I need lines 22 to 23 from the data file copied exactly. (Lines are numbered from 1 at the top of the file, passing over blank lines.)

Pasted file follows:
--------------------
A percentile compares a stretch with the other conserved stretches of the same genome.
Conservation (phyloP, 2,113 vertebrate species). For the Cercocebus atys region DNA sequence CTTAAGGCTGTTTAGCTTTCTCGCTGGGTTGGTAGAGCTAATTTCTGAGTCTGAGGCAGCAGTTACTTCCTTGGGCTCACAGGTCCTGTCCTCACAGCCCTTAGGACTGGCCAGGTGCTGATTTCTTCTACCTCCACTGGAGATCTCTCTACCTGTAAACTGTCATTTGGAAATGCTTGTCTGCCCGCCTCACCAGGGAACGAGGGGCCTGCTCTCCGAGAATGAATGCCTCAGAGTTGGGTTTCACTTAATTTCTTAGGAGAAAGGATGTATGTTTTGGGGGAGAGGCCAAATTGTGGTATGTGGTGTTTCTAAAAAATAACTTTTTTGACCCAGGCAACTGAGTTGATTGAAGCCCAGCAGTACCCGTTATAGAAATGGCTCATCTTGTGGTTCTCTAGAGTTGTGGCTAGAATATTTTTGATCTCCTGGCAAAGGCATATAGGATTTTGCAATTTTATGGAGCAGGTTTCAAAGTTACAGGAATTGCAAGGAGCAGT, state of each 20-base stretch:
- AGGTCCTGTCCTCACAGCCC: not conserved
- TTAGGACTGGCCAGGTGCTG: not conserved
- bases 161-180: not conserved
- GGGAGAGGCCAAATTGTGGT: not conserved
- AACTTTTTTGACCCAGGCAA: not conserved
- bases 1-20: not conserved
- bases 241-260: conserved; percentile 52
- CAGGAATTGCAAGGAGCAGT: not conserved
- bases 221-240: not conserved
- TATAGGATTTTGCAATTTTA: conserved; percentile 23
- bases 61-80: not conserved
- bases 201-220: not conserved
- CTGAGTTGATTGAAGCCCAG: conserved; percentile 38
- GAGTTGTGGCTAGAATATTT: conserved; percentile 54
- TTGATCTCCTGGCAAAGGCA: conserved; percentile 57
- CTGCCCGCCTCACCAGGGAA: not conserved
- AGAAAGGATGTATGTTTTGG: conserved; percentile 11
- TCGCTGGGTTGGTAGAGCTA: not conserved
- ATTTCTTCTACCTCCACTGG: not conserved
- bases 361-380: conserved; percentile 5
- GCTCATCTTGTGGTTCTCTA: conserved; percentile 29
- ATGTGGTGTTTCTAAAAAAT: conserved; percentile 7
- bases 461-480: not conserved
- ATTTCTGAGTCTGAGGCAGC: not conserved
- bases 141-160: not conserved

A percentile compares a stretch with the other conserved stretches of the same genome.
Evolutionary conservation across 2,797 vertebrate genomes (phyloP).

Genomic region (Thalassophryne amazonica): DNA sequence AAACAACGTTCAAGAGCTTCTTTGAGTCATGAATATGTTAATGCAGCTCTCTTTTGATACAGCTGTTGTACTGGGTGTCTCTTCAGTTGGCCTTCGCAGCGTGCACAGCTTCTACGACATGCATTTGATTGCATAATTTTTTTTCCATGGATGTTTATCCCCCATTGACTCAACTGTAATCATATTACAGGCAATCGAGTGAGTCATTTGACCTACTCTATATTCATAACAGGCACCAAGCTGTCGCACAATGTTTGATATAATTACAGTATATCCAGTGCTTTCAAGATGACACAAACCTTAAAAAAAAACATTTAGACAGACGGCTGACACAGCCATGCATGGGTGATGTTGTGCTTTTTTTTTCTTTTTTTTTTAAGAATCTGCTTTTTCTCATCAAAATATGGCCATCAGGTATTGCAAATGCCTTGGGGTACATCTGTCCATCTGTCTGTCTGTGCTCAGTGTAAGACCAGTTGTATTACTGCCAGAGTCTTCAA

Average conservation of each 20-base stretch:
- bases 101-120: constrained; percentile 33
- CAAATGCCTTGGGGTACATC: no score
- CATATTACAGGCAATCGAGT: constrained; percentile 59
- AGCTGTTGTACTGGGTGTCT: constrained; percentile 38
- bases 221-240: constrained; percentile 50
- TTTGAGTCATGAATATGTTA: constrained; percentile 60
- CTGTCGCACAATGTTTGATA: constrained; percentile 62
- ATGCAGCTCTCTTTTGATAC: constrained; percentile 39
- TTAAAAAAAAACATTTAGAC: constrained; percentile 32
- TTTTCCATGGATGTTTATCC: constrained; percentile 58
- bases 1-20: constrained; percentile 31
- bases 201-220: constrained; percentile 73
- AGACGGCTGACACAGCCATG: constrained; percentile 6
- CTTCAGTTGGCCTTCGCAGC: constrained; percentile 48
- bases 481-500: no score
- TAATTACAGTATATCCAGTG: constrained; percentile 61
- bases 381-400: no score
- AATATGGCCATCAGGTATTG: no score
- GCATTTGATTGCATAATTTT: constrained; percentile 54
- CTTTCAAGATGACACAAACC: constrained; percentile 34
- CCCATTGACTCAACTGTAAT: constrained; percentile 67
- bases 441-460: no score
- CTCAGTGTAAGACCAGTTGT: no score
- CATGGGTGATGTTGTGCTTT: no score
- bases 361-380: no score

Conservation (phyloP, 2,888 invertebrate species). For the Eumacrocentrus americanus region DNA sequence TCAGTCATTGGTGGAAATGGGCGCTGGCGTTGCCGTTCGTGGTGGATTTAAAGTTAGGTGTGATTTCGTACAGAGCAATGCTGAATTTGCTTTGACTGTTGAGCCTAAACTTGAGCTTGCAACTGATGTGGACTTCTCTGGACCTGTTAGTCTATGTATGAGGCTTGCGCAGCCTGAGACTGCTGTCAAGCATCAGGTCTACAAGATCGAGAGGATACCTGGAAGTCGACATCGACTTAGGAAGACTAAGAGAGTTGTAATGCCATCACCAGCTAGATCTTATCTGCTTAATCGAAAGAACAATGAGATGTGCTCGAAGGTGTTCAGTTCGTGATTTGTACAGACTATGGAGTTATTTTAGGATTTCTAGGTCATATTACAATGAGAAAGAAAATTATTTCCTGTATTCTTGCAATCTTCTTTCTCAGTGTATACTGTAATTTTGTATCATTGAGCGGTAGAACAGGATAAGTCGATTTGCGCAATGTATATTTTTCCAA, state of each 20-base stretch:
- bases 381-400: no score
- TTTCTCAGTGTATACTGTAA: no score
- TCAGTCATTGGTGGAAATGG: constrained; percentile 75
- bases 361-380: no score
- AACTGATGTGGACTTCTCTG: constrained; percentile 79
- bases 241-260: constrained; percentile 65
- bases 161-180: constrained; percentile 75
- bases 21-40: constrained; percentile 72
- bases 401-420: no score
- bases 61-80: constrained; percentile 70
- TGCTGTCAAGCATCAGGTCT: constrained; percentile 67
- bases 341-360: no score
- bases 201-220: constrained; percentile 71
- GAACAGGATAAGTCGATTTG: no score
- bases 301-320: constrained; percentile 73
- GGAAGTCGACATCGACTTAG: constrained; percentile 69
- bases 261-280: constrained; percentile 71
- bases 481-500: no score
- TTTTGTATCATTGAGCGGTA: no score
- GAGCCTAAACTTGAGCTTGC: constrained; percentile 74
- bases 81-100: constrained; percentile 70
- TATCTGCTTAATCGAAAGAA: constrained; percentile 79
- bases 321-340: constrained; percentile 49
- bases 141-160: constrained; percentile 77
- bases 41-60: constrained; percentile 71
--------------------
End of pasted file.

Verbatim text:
- bases 361-380: conserved; percentile 5
- GCTCATCTTGTGGTTCTCTA: conserved; percentile 29